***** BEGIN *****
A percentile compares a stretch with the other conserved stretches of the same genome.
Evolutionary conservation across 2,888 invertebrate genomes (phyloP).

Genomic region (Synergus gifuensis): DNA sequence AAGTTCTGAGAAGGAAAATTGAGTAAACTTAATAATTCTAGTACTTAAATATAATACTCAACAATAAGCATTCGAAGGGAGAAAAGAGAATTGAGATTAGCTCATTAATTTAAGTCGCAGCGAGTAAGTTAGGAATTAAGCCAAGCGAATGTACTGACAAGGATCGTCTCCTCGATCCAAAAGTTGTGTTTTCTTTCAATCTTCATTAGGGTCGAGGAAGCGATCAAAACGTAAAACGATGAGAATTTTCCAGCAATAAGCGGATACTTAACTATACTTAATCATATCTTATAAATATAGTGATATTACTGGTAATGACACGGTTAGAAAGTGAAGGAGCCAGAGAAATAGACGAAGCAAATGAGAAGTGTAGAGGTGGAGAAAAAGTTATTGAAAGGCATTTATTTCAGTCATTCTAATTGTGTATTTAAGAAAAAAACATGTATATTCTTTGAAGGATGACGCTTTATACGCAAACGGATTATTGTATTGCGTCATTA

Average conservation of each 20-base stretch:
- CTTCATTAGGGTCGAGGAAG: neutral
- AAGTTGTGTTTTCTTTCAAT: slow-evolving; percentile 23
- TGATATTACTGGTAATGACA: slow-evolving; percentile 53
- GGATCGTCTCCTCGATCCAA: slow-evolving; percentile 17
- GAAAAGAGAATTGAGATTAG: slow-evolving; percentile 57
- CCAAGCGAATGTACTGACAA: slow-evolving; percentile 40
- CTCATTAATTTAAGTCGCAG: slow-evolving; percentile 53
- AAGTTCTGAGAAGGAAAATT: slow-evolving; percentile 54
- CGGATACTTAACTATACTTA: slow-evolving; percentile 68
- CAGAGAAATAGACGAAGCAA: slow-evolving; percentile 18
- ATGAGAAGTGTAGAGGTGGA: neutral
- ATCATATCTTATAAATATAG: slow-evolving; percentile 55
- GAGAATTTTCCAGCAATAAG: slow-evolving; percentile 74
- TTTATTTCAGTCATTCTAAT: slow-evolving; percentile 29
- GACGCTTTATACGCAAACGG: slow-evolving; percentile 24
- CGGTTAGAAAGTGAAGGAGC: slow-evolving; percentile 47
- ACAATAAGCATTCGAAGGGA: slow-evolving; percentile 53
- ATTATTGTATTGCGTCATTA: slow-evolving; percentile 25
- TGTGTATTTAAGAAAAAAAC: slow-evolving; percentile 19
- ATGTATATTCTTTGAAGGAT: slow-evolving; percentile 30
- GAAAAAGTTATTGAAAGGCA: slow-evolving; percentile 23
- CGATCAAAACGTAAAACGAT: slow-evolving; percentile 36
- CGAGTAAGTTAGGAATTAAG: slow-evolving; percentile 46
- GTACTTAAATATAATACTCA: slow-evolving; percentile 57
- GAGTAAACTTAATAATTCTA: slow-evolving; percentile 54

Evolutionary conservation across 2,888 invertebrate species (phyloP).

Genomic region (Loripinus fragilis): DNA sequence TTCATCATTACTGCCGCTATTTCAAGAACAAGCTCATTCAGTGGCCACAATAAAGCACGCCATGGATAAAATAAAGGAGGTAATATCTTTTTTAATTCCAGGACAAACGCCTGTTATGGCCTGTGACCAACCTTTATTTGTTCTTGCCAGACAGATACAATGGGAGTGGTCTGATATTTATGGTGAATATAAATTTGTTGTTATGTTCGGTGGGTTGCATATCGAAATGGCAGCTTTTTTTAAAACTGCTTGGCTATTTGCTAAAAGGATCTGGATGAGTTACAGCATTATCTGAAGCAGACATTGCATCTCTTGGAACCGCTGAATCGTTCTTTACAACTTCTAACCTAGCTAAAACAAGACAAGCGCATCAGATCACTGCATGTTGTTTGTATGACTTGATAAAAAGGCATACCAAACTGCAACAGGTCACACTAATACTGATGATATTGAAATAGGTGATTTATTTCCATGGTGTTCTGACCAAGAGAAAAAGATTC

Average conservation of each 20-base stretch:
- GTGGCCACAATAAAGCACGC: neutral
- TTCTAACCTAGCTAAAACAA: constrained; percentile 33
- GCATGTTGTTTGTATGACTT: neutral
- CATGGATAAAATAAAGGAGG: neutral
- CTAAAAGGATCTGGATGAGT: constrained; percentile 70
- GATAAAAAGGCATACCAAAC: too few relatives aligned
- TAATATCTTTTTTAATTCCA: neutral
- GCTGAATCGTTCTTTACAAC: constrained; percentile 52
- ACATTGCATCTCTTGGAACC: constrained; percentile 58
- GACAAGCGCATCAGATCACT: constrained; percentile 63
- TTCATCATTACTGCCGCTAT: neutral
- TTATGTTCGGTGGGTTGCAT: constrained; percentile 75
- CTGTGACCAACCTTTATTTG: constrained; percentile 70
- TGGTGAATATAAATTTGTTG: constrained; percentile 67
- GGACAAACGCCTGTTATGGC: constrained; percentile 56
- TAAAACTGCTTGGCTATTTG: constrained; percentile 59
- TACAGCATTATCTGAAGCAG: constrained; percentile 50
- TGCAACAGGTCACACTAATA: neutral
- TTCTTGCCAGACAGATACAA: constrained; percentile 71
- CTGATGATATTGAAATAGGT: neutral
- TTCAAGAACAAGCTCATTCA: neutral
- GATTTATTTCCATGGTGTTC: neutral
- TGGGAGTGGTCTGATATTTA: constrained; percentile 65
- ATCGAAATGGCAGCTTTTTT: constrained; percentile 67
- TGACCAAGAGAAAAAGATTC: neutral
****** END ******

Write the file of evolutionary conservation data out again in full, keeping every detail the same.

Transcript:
A percentile compares a stretch with the other conserved stretches of the same genome.
Evolutionary conservation across 2,888 invertebrate genomes (phyloP).

Genomic region (Synergus gifuensis): DNA sequence AAGTTCTGAGAAGGAAAATTGAGTAAACTTAATAATTCTAGTACTTAAATATAATACTCAACAATAAGCATTCGAAGGGAGAAAAGAGAATTGAGATTAGCTCATTAATTTAAGTCGCAGCGAGTAAGTTAGGAATTAAGCCAAGCGAATGTACTGACAAGGATCGTCTCCTCGATCCAAAAGTTGTGTTTTCTTTCAATCTTCATTAGGGTCGAGGAAGCGATCAAAACGTAAAACGATGAGAATTTTCCAGCAATAAGCGGATACTTAACTATACTTAATCATATCTTATAAATATAGTGATATTACTGGTAATGACACGGTTAGAAAGTGAAGGAGCCAGAGAAATAGACGAAGCAAATGAGAAGTGTAGAGGTGGAGAAAAAGTTATTGAAAGGCATTTATTTCAGTCATTCTAATTGTGTATTTAAGAAAAAAACATGTATATTCTTTGAAGGATGACGCTTTATACGCAAACGGATTATTGTATTGCGTCATTA

Average conservation of each 20-base stretch:
- CTTCATTAGGGTCGAGGAAG: neutral
- AAGTTGTGTTTTCTTTCAAT: slow-evolving; percentile 23
- TGATATTACTGGTAATGACA: slow-evolving; percentile 53
- GGATCGTCTCCTCGATCCAA: slow-evolving; percentile 17
- GAAAAGAGAATTGAGATTAG: slow-evolving; percentile 57
- CCAAGCGAATGTACTGACAA: slow-evolving; percentile 40
- CTCATTAATTTAAGTCGCAG: slow-evolving; percentile 53
- AAGTTCTGAGAAGGAAAATT: slow-evolving; percentile 54
- CGGATACTTAACTATACTTA: slow-evolving; percentile 68
- CAGAGAAATAGACGAAGCAA: slow-evolving; percentile 18
- ATGAGAAGTGTAGAGGTGGA: neutral
- ATCATATCTTATAAATATAG: slow-evolving; percentile 55
- GAGAATTTTCCAGCAATAAG: slow-evolving; percentile 74
- TTTATTTCAGTCATTCTAAT: slow-evolving; percentile 29
- GACGCTTTATACGCAAACGG: slow-evolving; percentile 24
- CGGTTAGAAAGTGAAGGAGC: slow-evolving; percentile 47
- ACAATAAGCATTCGAAGGGA: slow-evolving; percentile 53
- ATTATTGTATTGCGTCATTA: slow-evolving; percentile 25
- TGTGTATTTAAGAAAAAAAC: slow-evolving; percentile 19
- ATGTATATTCTTTGAAGGAT: slow-evolving; percentile 30
- GAAAAAGTTATTGAAAGGCA: slow-evolving; percentile 23
- CGATCAAAACGTAAAACGAT: slow-evolving; percentile 36
- CGAGTAAGTTAGGAATTAAG: slow-evolving; percentile 46
- GTACTTAAATATAATACTCA: slow-evolving; percentile 57
- GAGTAAACTTAATAATTCTA: slow-evolving; percentile 54

Evolutionary conservation across 2,888 invertebrate species (phyloP).

Genomic region (Loripinus fragilis): DNA sequence TTCATCATTACTGCCGCTATTTCAAGAACAAGCTCATTCAGTGGCCACAATAAAGCACGCCATGGATAAAATAAAGGAGGTAATATCTTTTTTAATTCCAGGACAAACGCCTGTTATGGCCTGTGACCAACCTTTATTTGTTCTTGCCAGACAGATACAATGGGAGTGGTCTGATATTTATGGTGAATATAAATTTGTTGTTATGTTCGGTGGGTTGCATATCGAAATGGCAGCTTTTTTTAAAACTGCTTGGCTATTTGCTAAAAGGATCTGGATGAGTTACAGCATTATCTGAAGCAGACATTGCATCTCTTGGAACCGCTGAATCGTTCTTTACAACTTCTAACCTAGCTAAAACAAGACAAGCGCATCAGATCACTGCATGTTGTTTGTATGACTTGATAAAAAGGCATACCAAACTGCAACAGGTCACACTAATACTGATGATATTGAAATAGGTGATTTATTTCCATGGTGTTCTGACCAAGAGAAAAAGATTC

Average conservation of each 20-base stretch:
- GTGGCCACAATAAAGCACGC: neutral
- TTCTAACCTAGCTAAAACAA: constrained; percentile 33
- GCATGTTGTTTGTATGACTT: neutral
- CATGGATAAAATAAAGGAGG: neutral
- CTAAAAGGATCTGGATGAGT: constrained; percentile 70
- GATAAAAAGGCATACCAAAC: too few relatives aligned
- TAATATCTTTTTTAATTCCA: neutral
- GCTGAATCGTTCTTTACAAC: constrained; percentile 52
- ACATTGCATCTCTTGGAACC: constrained; percentile 58
- GACAAGCGCATCAGATCACT: constrained; percentile 63
- TTCATCATTACTGCCGCTAT: neutral
- TTATGTTCGGTGGGTTGCAT: constrained; percentile 75
- CTGTGACCAACCTTTATTTG: constrained; percentile 70
- TGGTGAATATAAATTTGTTG: constrained; percentile 67
- GGACAAACGCCTGTTATGGC: constrained; percentile 56
- TAAAACTGCTTGGCTATTTG: constrained; percentile 59
- TACAGCATTATCTGAAGCAG: constrained; percentile 50
- TGCAACAGGTCACACTAATA: neutral
- TTCTTGCCAGACAGATACAA: constrained; percentile 71
- CTGATGATATTGAAATAGGT: neutral
- TTCAAGAACAAGCTCATTCA: neutral
- GATTTATTTCCATGGTGTTC: neutral
- TGGGAGTGGTCTGATATTTA: constrained; percentile 65
- ATCGAAATGGCAGCTTTTTT: constrained; percentile 67
- TGACCAAGAGAAAAAGATTC: neutral